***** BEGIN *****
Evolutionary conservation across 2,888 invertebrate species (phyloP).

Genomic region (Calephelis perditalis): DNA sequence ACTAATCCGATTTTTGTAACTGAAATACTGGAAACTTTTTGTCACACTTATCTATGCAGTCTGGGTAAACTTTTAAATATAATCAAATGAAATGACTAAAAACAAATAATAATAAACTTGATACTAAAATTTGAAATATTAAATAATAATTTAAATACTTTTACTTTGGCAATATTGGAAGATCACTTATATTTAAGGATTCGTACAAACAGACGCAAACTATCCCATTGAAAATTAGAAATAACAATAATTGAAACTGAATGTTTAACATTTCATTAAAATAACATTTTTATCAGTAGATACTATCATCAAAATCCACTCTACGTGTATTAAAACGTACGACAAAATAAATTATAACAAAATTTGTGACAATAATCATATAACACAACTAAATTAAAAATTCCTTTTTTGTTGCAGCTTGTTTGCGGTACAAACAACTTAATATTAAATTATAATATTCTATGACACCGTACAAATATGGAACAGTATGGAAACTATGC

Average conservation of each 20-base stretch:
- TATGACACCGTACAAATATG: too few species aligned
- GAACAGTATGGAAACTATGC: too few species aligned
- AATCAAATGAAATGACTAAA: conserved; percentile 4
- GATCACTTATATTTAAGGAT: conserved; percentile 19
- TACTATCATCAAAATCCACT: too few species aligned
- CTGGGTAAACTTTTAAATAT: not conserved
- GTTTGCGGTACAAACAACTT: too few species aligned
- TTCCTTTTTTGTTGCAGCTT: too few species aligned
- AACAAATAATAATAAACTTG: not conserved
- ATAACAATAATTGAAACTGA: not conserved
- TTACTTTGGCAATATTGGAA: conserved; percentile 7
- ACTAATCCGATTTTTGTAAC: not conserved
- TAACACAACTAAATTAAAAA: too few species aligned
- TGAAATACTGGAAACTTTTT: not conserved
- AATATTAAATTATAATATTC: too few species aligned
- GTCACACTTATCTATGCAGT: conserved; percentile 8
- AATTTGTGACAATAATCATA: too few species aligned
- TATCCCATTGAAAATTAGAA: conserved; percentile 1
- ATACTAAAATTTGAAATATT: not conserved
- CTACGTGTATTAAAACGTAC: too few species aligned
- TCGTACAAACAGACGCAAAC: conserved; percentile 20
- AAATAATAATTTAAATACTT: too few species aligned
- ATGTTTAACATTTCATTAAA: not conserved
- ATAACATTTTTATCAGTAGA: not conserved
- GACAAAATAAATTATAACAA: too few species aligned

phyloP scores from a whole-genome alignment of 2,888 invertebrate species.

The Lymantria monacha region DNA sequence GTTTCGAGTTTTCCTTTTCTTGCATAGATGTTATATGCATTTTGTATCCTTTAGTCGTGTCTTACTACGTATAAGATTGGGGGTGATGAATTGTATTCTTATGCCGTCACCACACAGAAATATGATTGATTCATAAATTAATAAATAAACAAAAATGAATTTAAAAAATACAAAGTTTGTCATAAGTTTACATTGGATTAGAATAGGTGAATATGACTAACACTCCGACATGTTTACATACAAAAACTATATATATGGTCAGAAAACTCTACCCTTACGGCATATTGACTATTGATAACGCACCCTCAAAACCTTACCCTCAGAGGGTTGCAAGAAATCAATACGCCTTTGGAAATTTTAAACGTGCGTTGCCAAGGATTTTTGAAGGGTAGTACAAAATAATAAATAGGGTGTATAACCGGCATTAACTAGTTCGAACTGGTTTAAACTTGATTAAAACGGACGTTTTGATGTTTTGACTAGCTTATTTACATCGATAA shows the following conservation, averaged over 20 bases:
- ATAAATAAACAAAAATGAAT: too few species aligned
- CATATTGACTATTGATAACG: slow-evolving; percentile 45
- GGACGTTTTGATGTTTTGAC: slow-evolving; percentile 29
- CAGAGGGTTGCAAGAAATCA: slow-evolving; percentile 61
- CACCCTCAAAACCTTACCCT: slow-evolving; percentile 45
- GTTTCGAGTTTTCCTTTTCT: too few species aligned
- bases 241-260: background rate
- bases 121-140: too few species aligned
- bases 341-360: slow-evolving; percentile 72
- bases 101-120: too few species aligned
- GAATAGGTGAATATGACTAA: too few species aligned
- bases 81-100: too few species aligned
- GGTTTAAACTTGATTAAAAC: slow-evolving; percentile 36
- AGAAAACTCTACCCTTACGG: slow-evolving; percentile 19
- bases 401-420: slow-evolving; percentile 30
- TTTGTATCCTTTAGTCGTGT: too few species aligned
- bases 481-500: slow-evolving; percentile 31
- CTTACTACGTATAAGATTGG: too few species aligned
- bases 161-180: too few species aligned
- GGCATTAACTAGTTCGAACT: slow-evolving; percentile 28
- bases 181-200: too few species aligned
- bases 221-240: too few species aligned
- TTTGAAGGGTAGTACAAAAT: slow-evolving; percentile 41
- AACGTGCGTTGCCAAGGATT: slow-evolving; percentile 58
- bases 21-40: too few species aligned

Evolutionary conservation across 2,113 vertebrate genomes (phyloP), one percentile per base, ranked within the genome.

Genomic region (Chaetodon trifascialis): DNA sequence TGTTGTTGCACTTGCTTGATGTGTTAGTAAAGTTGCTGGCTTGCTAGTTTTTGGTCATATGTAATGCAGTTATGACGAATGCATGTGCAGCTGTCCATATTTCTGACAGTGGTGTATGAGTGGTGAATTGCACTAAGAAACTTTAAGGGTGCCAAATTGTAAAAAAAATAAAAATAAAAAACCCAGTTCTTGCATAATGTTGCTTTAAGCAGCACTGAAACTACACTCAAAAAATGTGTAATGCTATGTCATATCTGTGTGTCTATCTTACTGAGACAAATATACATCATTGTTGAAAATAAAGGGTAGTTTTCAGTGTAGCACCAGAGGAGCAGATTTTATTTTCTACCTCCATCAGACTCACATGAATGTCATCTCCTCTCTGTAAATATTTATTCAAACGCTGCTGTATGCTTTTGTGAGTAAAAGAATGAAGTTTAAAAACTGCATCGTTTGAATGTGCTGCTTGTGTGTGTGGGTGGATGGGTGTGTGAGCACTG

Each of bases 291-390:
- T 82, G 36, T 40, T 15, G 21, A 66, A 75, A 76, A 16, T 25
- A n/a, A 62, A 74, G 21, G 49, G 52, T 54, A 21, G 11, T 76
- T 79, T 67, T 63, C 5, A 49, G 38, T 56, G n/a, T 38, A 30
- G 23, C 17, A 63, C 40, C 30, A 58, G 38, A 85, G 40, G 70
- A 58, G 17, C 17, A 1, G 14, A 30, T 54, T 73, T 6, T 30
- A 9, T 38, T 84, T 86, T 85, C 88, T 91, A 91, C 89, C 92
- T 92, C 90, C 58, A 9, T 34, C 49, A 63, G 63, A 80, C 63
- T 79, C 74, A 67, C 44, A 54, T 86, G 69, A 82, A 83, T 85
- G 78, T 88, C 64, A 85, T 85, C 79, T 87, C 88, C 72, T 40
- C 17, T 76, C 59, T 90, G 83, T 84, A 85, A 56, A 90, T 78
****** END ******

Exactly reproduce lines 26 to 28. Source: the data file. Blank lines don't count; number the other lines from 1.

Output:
- ATGTTTAACATTTCATTAAA: not conserved
- ATAACATTTTTATCAGTAGA: not conserved
- GACAAAATAAATTATAACAA: too few species aligned